Latest healthcare 'meaningful use' rules require patient involvement

Patients must access health information for providers to qualify

By , Computerworld |  IT Management, electronic health records, healthcare

Healthcare providers must also provide a summary-of-care document within 24 hours after patients finish their treatment. In Stage 1, providers only had to provide a patient problem list, an active medication list, a medication allergy list and diagnostic test lab results when they were available.

Now all those fields are required within 24 hours, meaning providers will have to maintain lists, along with 15 to 20 other fields such as care plans and patient address information, Anthony said.

Physicians and hospitals also must now record new demographics, vital signs and the smoking status for at least 80% of patients.

"Generating patient lists and providing reminders for preventative or follow-up care for patients have also moved from a menu item to a core item in Stage 2," Anthony said.

Another first for Stage 2 is that at least 10% of summary-of-care documents must be sent electronically to an unaffiliated healthcare provider with an entirely different EHR platform. "The idea here is really to be moving beyond closed networks of information exchange," Anthony said.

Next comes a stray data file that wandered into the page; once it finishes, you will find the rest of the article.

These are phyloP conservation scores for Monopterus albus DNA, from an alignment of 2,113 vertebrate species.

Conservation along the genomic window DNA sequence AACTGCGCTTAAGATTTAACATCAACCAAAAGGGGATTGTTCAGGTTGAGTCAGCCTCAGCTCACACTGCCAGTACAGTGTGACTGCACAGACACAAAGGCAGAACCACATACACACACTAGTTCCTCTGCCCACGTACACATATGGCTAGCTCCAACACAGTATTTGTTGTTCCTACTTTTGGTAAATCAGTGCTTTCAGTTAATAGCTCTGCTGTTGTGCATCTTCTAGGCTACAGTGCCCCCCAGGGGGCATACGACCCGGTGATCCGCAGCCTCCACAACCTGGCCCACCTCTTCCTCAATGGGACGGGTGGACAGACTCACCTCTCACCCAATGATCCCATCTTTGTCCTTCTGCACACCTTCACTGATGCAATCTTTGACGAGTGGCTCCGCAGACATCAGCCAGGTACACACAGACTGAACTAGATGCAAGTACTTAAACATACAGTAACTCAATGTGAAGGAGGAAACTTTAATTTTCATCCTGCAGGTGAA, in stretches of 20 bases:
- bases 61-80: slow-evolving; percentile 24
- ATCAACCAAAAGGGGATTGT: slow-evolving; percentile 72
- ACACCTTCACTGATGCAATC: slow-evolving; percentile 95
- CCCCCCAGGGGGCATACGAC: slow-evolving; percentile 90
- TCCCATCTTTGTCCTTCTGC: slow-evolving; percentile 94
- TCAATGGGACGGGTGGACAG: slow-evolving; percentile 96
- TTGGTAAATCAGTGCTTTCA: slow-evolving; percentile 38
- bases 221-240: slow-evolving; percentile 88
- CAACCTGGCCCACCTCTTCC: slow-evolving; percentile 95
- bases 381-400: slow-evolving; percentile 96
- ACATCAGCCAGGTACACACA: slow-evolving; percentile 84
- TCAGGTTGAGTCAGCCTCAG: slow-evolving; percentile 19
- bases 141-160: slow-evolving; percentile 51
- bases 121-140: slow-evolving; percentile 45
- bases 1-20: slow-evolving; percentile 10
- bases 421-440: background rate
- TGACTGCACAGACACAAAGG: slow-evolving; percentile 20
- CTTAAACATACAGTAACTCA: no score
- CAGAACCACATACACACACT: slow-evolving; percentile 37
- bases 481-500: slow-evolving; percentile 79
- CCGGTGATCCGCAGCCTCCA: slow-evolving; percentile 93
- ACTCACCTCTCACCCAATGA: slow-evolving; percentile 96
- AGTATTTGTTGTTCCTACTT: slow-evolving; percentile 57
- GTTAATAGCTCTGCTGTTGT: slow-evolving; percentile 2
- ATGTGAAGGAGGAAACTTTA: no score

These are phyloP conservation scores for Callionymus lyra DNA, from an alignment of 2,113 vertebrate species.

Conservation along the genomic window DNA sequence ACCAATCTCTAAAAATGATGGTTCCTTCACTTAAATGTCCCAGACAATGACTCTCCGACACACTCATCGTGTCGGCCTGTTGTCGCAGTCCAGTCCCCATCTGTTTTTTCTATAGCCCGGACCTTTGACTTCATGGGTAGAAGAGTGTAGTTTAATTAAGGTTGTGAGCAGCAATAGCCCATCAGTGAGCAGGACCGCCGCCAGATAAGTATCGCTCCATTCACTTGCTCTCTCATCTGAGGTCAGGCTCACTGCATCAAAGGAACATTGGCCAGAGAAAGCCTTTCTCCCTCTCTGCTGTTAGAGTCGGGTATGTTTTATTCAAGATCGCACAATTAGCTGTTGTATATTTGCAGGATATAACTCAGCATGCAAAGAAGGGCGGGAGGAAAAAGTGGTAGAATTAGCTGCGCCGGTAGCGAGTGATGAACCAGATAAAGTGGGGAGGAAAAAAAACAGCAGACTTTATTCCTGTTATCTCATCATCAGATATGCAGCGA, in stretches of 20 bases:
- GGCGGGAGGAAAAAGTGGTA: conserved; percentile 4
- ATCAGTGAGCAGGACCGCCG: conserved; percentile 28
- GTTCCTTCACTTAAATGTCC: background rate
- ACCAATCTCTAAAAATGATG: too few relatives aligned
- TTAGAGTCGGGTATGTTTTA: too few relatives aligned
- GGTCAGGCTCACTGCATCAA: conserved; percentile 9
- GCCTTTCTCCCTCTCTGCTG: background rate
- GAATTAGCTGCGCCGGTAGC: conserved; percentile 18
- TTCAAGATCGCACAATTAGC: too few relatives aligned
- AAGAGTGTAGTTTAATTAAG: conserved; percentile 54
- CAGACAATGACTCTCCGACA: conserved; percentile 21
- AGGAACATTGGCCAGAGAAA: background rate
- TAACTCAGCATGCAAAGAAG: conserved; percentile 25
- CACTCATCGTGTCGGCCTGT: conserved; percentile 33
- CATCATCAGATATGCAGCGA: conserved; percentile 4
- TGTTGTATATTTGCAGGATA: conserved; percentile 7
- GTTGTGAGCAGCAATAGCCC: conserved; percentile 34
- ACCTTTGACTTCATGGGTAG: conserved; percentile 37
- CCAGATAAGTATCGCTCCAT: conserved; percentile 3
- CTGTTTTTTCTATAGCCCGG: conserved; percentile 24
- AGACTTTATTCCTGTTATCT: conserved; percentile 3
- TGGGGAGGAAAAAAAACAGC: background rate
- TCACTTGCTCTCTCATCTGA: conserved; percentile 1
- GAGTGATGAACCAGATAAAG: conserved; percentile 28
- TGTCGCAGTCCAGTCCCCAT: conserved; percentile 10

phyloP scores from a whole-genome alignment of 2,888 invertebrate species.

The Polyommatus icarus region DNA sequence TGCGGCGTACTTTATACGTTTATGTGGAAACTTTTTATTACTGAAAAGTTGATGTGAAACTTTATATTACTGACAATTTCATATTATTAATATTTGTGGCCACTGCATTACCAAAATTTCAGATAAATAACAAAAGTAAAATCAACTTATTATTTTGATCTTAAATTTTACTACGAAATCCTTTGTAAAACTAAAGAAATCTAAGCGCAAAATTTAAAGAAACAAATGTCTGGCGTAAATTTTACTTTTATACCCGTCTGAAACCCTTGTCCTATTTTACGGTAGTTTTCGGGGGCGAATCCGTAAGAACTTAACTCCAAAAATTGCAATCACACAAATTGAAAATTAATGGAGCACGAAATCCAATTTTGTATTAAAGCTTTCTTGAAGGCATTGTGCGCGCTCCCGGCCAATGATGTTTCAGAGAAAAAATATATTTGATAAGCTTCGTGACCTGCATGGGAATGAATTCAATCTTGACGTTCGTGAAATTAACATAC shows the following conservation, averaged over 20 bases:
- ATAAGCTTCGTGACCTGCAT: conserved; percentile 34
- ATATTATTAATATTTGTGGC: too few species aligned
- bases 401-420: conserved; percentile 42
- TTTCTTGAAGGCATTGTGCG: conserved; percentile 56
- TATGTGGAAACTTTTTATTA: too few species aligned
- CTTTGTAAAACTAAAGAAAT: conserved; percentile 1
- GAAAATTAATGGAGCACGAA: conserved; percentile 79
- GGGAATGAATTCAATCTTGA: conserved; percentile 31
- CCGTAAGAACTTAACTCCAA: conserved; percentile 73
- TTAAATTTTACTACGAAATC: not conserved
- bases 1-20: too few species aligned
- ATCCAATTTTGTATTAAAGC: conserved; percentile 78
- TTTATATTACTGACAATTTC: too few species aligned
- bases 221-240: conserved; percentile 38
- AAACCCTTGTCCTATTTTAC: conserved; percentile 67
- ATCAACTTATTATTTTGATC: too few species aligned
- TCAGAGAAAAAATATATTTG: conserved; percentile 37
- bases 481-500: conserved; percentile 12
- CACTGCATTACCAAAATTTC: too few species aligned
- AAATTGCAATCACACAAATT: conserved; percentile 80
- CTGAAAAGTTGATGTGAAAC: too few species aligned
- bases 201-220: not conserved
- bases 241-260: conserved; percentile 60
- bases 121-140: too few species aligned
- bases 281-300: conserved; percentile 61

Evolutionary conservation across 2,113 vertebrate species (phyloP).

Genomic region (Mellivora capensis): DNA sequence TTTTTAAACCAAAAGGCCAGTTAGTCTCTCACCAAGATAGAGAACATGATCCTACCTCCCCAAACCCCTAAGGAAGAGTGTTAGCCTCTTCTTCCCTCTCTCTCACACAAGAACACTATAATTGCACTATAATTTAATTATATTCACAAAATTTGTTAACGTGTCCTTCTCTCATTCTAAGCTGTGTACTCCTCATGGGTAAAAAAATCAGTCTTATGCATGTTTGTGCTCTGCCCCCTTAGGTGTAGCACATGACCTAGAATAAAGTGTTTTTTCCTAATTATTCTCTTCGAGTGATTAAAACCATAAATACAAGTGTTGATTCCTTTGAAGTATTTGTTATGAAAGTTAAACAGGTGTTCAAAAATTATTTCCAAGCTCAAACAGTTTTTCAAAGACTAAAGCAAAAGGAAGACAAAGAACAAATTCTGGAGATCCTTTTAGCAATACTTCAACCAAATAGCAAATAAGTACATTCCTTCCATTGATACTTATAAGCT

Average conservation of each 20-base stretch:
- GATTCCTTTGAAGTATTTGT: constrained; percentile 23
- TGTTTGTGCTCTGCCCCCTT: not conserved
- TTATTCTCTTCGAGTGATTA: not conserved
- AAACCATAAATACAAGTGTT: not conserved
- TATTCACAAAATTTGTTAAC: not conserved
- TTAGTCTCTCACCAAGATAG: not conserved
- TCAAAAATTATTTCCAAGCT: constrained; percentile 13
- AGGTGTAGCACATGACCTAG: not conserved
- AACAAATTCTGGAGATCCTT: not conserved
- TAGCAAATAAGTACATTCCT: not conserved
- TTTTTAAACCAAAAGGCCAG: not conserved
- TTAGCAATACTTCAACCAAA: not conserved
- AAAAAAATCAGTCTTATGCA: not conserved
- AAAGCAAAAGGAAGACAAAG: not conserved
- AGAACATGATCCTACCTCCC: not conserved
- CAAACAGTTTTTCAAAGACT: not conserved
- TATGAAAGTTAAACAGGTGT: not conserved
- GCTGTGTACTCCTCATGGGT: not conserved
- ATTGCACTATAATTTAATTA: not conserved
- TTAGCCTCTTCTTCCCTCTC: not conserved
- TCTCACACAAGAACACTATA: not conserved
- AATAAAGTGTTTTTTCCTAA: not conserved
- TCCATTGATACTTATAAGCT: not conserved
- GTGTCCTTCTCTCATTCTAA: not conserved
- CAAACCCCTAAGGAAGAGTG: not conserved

Hospitals and private physician practices must adhere to Meaningful Use rules to qualify for Medicare and/or Medicaid EMR reimbursements , which admittedly only cover a fraction of the costs to implement the technology. Eligible practices can receive up to $44,000 over five years under the Medicare EHR Incentive Program. To get the maximum incentive payment, Medicare professonals who are eligible must begin participation this year.

Lucas Mearian covers storage, disaster recovery and business continuity, financial services infrastructure and health care IT for Computerworld. Follow Lucas on Twitter at @lucasmearian or subscribe to Lucas's RSS feed . His e-mail address is .

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Read more about healthcare it in Computerworld's Healthcare IT Topic Center.

Originally published on Computerworld |  Click here to read the original story.
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